A big-play back known by some Presidents fans as “The Cut-back Kid,” McNerney was nearing fifth place on the school's career rushing list. He had 2,339 yards in two-plus seasons as a starter.
“We got a text from coach and a call from (team) captains at 6:30 (a.m.) saying we had a meeting at 7,” said W&J senior linebacker Brendan Lucchino, a Highlands graduate. “We knew it had to be something serious. When we were told Timmy was no longer with us, it hit me like a train.
“I don't feel like this is real. It's like a bad dream. We are all so sad and angry.”
“He was a great student and athlete and he was well-liked by both the students and football players — a very popular kid,” said Frank Gigler, 23,of Manassas, Va., a former W&J football captain who graduated this year.
Sirianni told those at the vigil: “I knew every day I went to practice (with McNerney) I knew I would yell and I knew I would laugh more than once. ... As a coach, you're going to have favorite players, kids you bond with. Tim will always be one of those players.”
The coach, stopping often to compose himself, said McNerney's mother told him that her son once “made the comment that he was ‘always in the wrong place at the wrong time.' I know (it's) the wrong time but he's in the right place. He's with us here, telling me to shut up again.”
Damian Bosiacki, 21, a W&J senior, remembered McNerney as “a great rapper and a great playwright.”
“When you lose someone ... you lose part of yourself,” Bosiacki told told McNerney's family at the vigil: “We are here for you. We are here to help you through your loss.”
Michael Hasch, Mary Ann Thomas and Bill Beckner Jr. are staff writers for Trib Total Media. Staff writers Tony LaRussa and Liz Hayes contributed to this report.
Show commenting policy
TribLive commenting policy
You are solely responsible for your comments and by using TribLive.com you agree to our Terms of Service.
We moderate comments. Our goal is to provide substantive commentary for a general readership. By screening submissions, we provide a space where readers can share intelligent and informed commentary that enhances the quality of our news and information.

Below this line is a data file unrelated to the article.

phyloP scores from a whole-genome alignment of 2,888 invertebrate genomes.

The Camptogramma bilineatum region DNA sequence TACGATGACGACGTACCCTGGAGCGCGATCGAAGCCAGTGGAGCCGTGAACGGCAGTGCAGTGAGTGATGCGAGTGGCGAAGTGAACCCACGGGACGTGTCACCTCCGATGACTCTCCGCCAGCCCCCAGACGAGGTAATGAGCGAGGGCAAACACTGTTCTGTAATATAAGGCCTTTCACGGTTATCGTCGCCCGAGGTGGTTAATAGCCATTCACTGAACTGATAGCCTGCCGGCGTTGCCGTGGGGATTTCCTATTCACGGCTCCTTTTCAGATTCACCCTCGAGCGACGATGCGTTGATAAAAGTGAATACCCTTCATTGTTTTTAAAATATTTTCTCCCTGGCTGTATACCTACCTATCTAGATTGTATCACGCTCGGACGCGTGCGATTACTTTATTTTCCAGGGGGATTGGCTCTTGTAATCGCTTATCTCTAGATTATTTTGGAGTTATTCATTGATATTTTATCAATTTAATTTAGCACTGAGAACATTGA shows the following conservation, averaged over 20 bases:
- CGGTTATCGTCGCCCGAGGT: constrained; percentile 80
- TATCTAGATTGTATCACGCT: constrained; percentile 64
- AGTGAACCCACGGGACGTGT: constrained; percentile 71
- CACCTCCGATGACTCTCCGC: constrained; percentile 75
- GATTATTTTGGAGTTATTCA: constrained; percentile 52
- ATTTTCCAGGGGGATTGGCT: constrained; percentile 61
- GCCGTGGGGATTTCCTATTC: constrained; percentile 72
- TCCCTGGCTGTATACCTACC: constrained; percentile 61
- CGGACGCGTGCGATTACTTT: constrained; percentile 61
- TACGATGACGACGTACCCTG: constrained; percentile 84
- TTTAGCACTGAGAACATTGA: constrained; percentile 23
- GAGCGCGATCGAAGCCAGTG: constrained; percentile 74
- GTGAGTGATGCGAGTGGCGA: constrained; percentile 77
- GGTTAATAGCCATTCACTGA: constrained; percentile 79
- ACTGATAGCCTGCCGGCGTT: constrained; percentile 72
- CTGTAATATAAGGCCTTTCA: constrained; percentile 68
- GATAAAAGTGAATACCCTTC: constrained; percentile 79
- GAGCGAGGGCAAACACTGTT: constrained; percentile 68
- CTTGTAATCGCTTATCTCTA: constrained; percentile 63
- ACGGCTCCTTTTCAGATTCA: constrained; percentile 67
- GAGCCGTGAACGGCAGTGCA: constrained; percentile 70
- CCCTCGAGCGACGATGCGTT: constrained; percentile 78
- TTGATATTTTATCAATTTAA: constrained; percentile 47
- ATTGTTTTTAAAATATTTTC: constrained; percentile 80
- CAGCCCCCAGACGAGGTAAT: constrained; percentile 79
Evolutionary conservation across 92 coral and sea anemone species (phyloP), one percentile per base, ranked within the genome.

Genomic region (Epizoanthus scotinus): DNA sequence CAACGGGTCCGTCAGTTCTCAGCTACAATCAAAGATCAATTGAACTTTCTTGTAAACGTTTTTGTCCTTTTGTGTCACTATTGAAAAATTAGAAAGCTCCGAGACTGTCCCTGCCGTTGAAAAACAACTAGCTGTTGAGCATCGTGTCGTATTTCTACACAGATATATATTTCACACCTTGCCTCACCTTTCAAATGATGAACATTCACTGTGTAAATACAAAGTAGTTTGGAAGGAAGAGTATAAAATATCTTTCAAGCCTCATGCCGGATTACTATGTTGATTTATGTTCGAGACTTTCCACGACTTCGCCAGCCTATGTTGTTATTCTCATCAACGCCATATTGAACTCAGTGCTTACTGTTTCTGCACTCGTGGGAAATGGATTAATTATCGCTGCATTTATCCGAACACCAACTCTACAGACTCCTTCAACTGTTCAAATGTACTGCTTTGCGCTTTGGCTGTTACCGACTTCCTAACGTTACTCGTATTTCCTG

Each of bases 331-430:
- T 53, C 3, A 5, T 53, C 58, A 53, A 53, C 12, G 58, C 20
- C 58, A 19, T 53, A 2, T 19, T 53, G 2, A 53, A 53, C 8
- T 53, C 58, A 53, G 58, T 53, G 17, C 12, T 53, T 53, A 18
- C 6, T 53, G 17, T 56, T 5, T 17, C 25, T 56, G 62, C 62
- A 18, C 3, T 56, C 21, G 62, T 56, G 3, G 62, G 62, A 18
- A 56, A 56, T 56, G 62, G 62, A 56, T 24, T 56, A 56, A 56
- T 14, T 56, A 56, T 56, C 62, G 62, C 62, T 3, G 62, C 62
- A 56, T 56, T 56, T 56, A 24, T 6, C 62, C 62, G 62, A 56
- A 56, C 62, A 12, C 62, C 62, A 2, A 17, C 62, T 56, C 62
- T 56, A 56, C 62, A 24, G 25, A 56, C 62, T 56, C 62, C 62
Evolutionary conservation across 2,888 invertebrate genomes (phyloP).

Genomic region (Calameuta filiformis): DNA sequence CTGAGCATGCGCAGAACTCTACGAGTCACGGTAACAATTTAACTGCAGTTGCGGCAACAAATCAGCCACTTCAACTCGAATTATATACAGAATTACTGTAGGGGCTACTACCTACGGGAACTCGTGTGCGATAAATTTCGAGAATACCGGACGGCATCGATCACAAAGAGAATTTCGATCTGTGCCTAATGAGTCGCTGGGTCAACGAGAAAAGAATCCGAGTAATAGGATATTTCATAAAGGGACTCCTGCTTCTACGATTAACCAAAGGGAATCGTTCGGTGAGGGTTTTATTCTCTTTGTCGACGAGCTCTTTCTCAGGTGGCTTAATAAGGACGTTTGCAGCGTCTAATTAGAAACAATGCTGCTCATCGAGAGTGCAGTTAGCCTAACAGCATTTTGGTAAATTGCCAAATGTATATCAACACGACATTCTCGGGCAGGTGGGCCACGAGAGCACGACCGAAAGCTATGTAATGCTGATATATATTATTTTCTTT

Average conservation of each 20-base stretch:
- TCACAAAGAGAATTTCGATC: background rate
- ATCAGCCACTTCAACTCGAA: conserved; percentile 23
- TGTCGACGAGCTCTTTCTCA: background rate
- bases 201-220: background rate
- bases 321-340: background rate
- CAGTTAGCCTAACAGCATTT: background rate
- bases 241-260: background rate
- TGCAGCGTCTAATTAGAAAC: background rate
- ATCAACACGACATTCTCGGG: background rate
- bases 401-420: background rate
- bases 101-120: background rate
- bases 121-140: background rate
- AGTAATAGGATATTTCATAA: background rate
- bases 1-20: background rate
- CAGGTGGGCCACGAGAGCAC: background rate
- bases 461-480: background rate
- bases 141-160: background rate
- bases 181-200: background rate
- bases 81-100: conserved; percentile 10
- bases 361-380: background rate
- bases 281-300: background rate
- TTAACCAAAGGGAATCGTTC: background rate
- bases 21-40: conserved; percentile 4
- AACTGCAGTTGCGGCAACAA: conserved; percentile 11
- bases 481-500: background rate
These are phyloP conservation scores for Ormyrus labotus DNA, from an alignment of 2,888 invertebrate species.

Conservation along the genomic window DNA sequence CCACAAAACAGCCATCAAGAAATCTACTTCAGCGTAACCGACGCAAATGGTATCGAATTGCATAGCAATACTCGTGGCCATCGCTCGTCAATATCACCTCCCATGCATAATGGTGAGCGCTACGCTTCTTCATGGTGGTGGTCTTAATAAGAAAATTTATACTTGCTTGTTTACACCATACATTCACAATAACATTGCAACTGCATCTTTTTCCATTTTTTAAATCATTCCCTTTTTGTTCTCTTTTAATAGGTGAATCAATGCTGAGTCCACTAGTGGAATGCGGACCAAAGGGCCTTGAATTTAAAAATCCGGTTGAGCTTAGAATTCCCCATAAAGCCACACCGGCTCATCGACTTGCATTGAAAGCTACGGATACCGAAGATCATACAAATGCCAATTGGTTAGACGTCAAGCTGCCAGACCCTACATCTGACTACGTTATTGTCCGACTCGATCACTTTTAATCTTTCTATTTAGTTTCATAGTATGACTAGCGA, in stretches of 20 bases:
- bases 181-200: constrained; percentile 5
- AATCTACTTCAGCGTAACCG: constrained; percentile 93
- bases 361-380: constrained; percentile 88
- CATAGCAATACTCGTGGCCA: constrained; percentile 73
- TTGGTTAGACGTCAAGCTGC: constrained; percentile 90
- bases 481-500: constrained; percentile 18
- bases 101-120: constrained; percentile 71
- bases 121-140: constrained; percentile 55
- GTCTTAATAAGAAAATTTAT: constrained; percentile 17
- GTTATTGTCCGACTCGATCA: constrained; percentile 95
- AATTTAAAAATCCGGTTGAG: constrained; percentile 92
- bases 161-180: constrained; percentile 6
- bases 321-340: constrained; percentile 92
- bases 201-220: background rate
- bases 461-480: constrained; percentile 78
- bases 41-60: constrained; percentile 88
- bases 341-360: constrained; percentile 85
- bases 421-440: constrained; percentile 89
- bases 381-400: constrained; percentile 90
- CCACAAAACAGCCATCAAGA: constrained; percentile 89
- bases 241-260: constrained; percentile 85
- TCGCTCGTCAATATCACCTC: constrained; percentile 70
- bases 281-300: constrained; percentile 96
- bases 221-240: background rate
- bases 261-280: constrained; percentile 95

While most comments will be posted if they are on-topic and not abusive, moderating decisions are subjective. We will make them as carefully and consistently as we can. Because of the volume of reader comments, we cannot review individual moderation decisions with readers.
We value thoughtful comments representing a range of views that make their point quickly and politely. We make an effort to protect discussions from repeated comments either by the same reader or different readers.
We follow the same standards for taste as the daily newspaper. A few things we won't tolerate: personal attacks, obscenity, vulgarity, profanity (including expletives and letters followed by dashes), commercial promotion, impersonations, incoherence, proselytizing and SHOUTING. Don't include URLs to Web sites.
We do not edit comments. They are either approved or deleted. We reserve the right to edit a comment that is quoted or excerpted in an article. In this case, we may fix spelling and punctuation.
We welcome strong opinions and criticism of our work, but we don't want comments to become bogged down with discussions of our policies and we will moderate accordingly.
We appreciate it when readers and people quoted in articles or blog posts point out errors of fact or emphasis and will investigate all assertions. But these suggestions should be sent via e-mail. To avoid distracting other readers, we won't publish comments that suggest a correction. Instead, corrections will be made in a blog post or in an article.